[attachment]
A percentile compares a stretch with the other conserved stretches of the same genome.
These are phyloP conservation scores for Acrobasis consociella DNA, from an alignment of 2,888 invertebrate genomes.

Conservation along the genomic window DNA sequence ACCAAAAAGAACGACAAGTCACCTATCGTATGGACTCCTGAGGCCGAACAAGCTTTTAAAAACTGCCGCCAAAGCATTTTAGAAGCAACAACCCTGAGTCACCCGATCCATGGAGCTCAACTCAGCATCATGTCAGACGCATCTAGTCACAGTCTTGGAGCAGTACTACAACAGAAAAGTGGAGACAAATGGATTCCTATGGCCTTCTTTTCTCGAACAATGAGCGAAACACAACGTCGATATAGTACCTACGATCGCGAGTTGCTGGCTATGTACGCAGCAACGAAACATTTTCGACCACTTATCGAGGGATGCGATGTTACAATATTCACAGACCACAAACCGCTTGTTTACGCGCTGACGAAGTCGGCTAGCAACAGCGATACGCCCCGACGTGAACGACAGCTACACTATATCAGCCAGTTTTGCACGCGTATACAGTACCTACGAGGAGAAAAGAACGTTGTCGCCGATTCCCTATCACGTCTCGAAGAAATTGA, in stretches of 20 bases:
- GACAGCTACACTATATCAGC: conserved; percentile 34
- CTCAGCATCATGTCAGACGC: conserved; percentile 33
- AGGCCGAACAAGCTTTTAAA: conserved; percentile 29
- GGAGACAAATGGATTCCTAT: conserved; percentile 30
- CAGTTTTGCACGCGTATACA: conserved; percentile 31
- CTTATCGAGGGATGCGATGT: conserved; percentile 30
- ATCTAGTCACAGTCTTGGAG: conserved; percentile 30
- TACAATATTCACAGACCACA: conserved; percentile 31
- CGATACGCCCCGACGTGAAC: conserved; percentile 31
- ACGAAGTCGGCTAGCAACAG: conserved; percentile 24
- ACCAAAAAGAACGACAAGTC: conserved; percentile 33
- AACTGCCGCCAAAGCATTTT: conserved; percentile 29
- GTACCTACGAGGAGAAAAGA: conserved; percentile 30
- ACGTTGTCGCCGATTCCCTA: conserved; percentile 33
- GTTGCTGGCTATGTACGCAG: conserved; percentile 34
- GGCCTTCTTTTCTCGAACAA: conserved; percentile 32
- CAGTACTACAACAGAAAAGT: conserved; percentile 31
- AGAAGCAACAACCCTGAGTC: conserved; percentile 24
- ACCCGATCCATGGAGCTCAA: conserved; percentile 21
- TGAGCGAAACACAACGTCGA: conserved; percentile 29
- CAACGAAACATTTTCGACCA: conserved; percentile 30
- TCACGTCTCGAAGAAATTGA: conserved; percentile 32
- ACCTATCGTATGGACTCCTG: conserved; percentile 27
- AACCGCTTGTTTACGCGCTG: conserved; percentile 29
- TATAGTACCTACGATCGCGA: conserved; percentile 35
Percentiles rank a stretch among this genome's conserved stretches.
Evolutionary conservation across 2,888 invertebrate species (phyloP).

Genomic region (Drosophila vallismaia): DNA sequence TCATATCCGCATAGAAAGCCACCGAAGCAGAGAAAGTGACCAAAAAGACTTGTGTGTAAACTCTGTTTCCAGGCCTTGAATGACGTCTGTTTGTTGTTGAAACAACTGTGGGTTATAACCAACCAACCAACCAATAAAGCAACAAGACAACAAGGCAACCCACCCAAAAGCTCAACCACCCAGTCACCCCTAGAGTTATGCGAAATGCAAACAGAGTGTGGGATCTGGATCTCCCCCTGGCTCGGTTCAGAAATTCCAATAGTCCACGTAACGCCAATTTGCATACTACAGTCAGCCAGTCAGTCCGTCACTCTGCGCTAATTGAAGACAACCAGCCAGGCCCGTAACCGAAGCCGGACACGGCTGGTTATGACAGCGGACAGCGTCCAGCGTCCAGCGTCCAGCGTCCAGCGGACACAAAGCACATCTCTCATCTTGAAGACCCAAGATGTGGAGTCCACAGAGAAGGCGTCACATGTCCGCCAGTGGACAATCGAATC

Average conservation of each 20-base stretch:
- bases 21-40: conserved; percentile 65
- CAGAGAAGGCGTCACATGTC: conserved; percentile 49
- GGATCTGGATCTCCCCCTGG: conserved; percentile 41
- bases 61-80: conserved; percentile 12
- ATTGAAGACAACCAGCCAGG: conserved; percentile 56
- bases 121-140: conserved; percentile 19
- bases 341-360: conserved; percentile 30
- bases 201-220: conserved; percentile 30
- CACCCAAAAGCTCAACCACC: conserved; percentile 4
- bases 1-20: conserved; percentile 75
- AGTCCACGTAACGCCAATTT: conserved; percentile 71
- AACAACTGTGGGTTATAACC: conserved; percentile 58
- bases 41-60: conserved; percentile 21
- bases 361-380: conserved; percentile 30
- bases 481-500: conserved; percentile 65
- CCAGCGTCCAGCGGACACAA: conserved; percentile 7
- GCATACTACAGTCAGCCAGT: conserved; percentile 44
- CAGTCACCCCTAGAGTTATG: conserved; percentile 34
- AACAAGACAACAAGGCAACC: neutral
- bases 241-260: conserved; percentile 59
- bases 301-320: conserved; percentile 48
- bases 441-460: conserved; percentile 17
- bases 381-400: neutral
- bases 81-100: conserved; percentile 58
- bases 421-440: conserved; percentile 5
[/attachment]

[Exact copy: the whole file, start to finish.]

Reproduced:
A percentile compares a stretch with the other conserved stretches of the same genome.
These are phyloP conservation scores for Acrobasis consociella DNA, from an alignment of 2,888 invertebrate genomes.

Conservation along the genomic window DNA sequence ACCAAAAAGAACGACAAGTCACCTATCGTATGGACTCCTGAGGCCGAACAAGCTTTTAAAAACTGCCGCCAAAGCATTTTAGAAGCAACAACCCTGAGTCACCCGATCCATGGAGCTCAACTCAGCATCATGTCAGACGCATCTAGTCACAGTCTTGGAGCAGTACTACAACAGAAAAGTGGAGACAAATGGATTCCTATGGCCTTCTTTTCTCGAACAATGAGCGAAACACAACGTCGATATAGTACCTACGATCGCGAGTTGCTGGCTATGTACGCAGCAACGAAACATTTTCGACCACTTATCGAGGGATGCGATGTTACAATATTCACAGACCACAAACCGCTTGTTTACGCGCTGACGAAGTCGGCTAGCAACAGCGATACGCCCCGACGTGAACGACAGCTACACTATATCAGCCAGTTTTGCACGCGTATACAGTACCTACGAGGAGAAAAGAACGTTGTCGCCGATTCCCTATCACGTCTCGAAGAAATTGA, in stretches of 20 bases:
- GACAGCTACACTATATCAGC: conserved; percentile 34
- CTCAGCATCATGTCAGACGC: conserved; percentile 33
- AGGCCGAACAAGCTTTTAAA: conserved; percentile 29
- GGAGACAAATGGATTCCTAT: conserved; percentile 30
- CAGTTTTGCACGCGTATACA: conserved; percentile 31
- CTTATCGAGGGATGCGATGT: conserved; percentile 30
- ATCTAGTCACAGTCTTGGAG: conserved; percentile 30
- TACAATATTCACAGACCACA: conserved; percentile 31
- CGATACGCCCCGACGTGAAC: conserved; percentile 31
- ACGAAGTCGGCTAGCAACAG: conserved; percentile 24
- ACCAAAAAGAACGACAAGTC: conserved; percentile 33
- AACTGCCGCCAAAGCATTTT: conserved; percentile 29
- GTACCTACGAGGAGAAAAGA: conserved; percentile 30
- ACGTTGTCGCCGATTCCCTA: conserved; percentile 33
- GTTGCTGGCTATGTACGCAG: conserved; percentile 34
- GGCCTTCTTTTCTCGAACAA: conserved; percentile 32
- CAGTACTACAACAGAAAAGT: conserved; percentile 31
- AGAAGCAACAACCCTGAGTC: conserved; percentile 24
- ACCCGATCCATGGAGCTCAA: conserved; percentile 21
- TGAGCGAAACACAACGTCGA: conserved; percentile 29
- CAACGAAACATTTTCGACCA: conserved; percentile 30
- TCACGTCTCGAAGAAATTGA: conserved; percentile 32
- ACCTATCGTATGGACTCCTG: conserved; percentile 27
- AACCGCTTGTTTACGCGCTG: conserved; percentile 29
- TATAGTACCTACGATCGCGA: conserved; percentile 35
Percentiles rank a stretch among this genome's conserved stretches.
Evolutionary conservation across 2,888 invertebrate species (phyloP).

Genomic region (Drosophila vallismaia): DNA sequence TCATATCCGCATAGAAAGCCACCGAAGCAGAGAAAGTGACCAAAAAGACTTGTGTGTAAACTCTGTTTCCAGGCCTTGAATGACGTCTGTTTGTTGTTGAAACAACTGTGGGTTATAACCAACCAACCAACCAATAAAGCAACAAGACAACAAGGCAACCCACCCAAAAGCTCAACCACCCAGTCACCCCTAGAGTTATGCGAAATGCAAACAGAGTGTGGGATCTGGATCTCCCCCTGGCTCGGTTCAGAAATTCCAATAGTCCACGTAACGCCAATTTGCATACTACAGTCAGCCAGTCAGTCCGTCACTCTGCGCTAATTGAAGACAACCAGCCAGGCCCGTAACCGAAGCCGGACACGGCTGGTTATGACAGCGGACAGCGTCCAGCGTCCAGCGTCCAGCGTCCAGCGGACACAAAGCACATCTCTCATCTTGAAGACCCAAGATGTGGAGTCCACAGAGAAGGCGTCACATGTCCGCCAGTGGACAATCGAATC

Average conservation of each 20-base stretch:
- bases 21-40: conserved; percentile 65
- CAGAGAAGGCGTCACATGTC: conserved; percentile 49
- GGATCTGGATCTCCCCCTGG: conserved; percentile 41
- bases 61-80: conserved; percentile 12
- ATTGAAGACAACCAGCCAGG: conserved; percentile 56
- bases 121-140: conserved; percentile 19
- bases 341-360: conserved; percentile 30
- bases 201-220: conserved; percentile 30
- CACCCAAAAGCTCAACCACC: conserved; percentile 4
- bases 1-20: conserved; percentile 75
- AGTCCACGTAACGCCAATTT: conserved; percentile 71
- AACAACTGTGGGTTATAACC: conserved; percentile 58
- bases 41-60: conserved; percentile 21
- bases 361-380: conserved; percentile 30
- bases 481-500: conserved; percentile 65
- CCAGCGTCCAGCGGACACAA: conserved; percentile 7
- GCATACTACAGTCAGCCAGT: conserved; percentile 44
- CAGTCACCCCTAGAGTTATG: conserved; percentile 34
- AACAAGACAACAAGGCAACC: neutral
- bases 241-260: conserved; percentile 59
- bases 301-320: conserved; percentile 48
- bases 441-460: conserved; percentile 17
- bases 381-400: neutral
- bases 81-100: conserved; percentile 58
- bases 421-440: conserved; percentile 5